Thought Leadership: Getting Ahead of the Mainframe Skills Gap

Rob Gantz

By Rob Gantz, z System Operations Director

Much has been written and many analyses have been performed over the last several years regarding the shortage of mainframe skill sets in the industry. Most technology leaders have read the pundits’ perspective that lays out the reasoning for the skill set shortages, whether it be the lack of higher educational focus on these skill sets, the impeding retirement of the baby boomer generation or even the thought that the mainframe is not viewed as appealing to millennials for a variety of reasons. What we do know is that whatever the reason, the number of IT professionals with mainframe skill sets are dwindling.

According to a recent Compuware survey, they found that 61 percent of CIOs polled felt that the loss of people with mainframe skill sets was a primary concern of theirs. Nearly 40 percent of those CIOs admitted to not having formal plans in place to address the concern. This is a staggering number when you think about the potential impact that losing associates with these key skill sets can have: increasing operational costs, negatively impacting system availability and opening up a significant risk of not effectively being able to support the environment.

If your company falls into that 40 percent that do not have formal plans to address the growing skills gap, there is still time to get in ahead of that skills gap. It will take some time and effort, but the benefits may insulate you and your company from the negative impacts that skill shortages can have. To help jump start your effort,  I offer you a few approaches that may help.  

Establish relationships with local high schools, colleges and universities.
Developing meaningful relationships with your local educational institutions is not only good for business; it’s also good for the community. Building relationships with students, faculty and administrators puts your company in an excellent position to develop programs focused on encouraging and generating excitement for the mainframe. High school students, in general, have little to no exposure to a mainframe; their only exposure is likely through television and video games. There is an excellent opportunity to demonstrate the power of enterprise computing to these students and the doors that having those skill sets provide them.  In addition, you have the opportunity influence curriculums and programs, encouraging the learning institution to instantiate programs focused on exposing the mainframe to their students. Offering to sponsor or facilitate the program for the institution reduces the administration overhead and risk for the school and enables your company to have a higher degree of influence on the students.  

Partner with external vendors and training providers.
There is a great resource already at your fingertips. The one thing that we all have in common is that fact that we have great vendors supporting the products that we have deployed in our environments. It is certainly in their best interest to ensure that the skill sets to support the technology that they provide are in abundance. Partnering with vendors to develop talent pipeline programs is an excellent option to get in front of the skills gap. Another alternative is to partner with IT training providers. There are many IT training providers that have a large array training courses and programs. However, only a select few have current mainframe-centric programs. Working with training vendors to develop or expand their offerings and then marketing these programs to IT professionals may be the catalyst necessary to attract IT professionals from other talent-saturated technologies. Bringing together training partners and local academic institutions may be an alternative method to both limit administration overhead for the educational institution and reduce the commitment of your company to acquire mainframe skilled talent.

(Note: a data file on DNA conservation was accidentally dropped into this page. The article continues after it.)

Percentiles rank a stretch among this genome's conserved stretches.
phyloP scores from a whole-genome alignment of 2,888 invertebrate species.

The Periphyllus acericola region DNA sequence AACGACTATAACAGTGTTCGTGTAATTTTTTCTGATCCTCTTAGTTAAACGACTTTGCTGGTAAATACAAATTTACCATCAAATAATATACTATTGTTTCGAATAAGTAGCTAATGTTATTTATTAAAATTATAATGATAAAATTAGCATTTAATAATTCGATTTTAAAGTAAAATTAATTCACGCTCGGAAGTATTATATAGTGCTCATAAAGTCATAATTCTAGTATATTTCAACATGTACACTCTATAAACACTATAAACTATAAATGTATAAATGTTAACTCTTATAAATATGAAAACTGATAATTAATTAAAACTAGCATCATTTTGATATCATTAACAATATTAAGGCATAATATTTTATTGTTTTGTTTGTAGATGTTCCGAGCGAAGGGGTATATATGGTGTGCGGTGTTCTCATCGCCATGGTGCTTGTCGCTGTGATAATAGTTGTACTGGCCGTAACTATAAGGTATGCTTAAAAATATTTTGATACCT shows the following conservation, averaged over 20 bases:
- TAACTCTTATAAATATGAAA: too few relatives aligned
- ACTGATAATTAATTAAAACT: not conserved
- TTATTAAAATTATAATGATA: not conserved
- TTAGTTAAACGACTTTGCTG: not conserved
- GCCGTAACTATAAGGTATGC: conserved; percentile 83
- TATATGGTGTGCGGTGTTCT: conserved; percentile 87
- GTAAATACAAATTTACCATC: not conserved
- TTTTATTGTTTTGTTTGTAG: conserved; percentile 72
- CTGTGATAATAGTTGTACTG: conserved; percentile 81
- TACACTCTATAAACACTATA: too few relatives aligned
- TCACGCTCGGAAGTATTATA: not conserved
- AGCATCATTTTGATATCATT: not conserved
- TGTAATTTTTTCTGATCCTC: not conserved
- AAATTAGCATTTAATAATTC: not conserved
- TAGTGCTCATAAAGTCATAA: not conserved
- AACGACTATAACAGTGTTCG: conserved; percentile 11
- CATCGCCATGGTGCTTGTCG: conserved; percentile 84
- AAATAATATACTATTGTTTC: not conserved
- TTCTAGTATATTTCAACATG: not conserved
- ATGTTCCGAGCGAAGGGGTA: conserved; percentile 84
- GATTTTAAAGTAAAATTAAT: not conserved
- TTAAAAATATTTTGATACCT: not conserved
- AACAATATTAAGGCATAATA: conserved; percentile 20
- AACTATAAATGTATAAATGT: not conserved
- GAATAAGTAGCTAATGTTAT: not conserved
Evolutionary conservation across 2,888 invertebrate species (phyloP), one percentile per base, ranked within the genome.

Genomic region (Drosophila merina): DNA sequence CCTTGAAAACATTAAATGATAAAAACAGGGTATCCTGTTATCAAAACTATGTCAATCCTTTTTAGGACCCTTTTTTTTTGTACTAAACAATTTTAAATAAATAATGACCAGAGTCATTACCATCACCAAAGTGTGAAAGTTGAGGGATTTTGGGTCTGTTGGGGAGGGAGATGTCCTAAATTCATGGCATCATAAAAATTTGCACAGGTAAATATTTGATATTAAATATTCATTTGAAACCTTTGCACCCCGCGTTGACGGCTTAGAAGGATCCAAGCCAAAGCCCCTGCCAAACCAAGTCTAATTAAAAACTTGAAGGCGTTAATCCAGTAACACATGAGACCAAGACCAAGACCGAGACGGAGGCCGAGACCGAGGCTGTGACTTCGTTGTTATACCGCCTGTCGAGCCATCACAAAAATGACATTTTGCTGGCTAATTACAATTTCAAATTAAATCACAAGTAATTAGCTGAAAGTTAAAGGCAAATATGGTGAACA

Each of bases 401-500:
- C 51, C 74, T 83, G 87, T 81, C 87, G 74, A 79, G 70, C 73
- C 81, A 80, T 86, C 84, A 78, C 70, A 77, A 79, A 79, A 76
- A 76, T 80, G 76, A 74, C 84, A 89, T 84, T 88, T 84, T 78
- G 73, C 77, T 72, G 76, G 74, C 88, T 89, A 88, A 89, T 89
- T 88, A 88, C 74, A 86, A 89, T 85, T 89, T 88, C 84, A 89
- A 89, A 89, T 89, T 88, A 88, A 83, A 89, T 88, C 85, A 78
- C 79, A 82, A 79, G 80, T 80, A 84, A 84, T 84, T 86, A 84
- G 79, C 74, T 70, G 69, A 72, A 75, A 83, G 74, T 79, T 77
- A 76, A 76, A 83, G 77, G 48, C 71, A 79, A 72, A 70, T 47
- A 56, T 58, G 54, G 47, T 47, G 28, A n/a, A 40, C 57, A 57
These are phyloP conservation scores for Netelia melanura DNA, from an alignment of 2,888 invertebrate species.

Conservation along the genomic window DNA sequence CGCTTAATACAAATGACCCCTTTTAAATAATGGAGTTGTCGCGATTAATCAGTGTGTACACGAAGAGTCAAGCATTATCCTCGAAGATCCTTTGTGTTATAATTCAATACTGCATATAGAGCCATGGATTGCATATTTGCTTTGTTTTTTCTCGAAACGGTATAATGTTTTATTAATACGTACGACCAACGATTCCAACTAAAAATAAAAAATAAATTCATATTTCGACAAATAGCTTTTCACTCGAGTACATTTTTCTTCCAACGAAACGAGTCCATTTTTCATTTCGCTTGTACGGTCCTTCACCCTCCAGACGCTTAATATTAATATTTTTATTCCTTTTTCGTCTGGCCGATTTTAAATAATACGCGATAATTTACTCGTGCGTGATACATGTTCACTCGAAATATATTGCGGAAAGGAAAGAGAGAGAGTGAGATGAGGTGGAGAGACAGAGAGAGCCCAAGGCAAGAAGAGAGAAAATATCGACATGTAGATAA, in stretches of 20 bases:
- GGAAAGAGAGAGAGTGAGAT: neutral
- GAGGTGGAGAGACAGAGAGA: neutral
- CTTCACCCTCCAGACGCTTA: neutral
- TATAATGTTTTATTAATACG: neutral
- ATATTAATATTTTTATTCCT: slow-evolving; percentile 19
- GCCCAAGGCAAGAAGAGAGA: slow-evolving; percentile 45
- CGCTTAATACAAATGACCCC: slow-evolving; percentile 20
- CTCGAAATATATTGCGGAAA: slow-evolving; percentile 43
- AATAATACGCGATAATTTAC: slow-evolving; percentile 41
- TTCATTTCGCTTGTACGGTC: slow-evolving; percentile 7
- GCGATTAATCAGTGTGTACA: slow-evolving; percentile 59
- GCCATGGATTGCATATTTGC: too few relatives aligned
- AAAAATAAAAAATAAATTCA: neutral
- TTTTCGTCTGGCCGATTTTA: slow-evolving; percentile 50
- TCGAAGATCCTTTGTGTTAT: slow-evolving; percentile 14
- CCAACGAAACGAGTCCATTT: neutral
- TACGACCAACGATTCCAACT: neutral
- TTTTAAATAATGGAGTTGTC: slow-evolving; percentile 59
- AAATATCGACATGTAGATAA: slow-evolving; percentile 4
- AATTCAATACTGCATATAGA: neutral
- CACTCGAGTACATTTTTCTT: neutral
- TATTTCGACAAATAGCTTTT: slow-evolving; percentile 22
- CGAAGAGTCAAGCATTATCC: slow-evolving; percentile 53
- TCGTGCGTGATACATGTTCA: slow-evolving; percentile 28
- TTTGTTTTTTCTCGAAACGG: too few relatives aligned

Develop an internal training program.
An internal learning and development program can rapidly position your company for the future. There are multiple benefits to building an internal program outside of gaining the technical skill sets that you seek. Opportunities to groom future leaders, hand selecting top talent and establishing a culture of learning are a few of the benefits that can be realized and may be a great attraction for the growing millennial workforce when it comes to pursuing a future employer. Developing an internal program is not easy; it takes time, commitment, support and above all, the right talent in both trainer and trainees. A good amount of energy is required to create and sustain the materials needed to support an internal program. This is a great opportunity to leverage your current system programmers, providing them the opportunity to share the wealth of knowledge and experience that they have collected throughout their careers. This opportunity may also be reenergizing to those that have been recent mediocre performers or have been in a rut.

While there are multiple approaches to help get ahead of the mainframe skills gap, it is safe to say that remaining in the 40 percent of those companies that do not have formal plans to address the skills gap is not a great strategy moving forward. Implementing measures today greatly reduces potential for crisis in the future. While there is no impending doom or calendared date that mainframe skill sets will be extinct, the signs are upon us and the time to act is now.


Rob Gantz is currently the z System operations director for Nationwide Insurance. He has a background in z System infrastructure operations and system workload automation.

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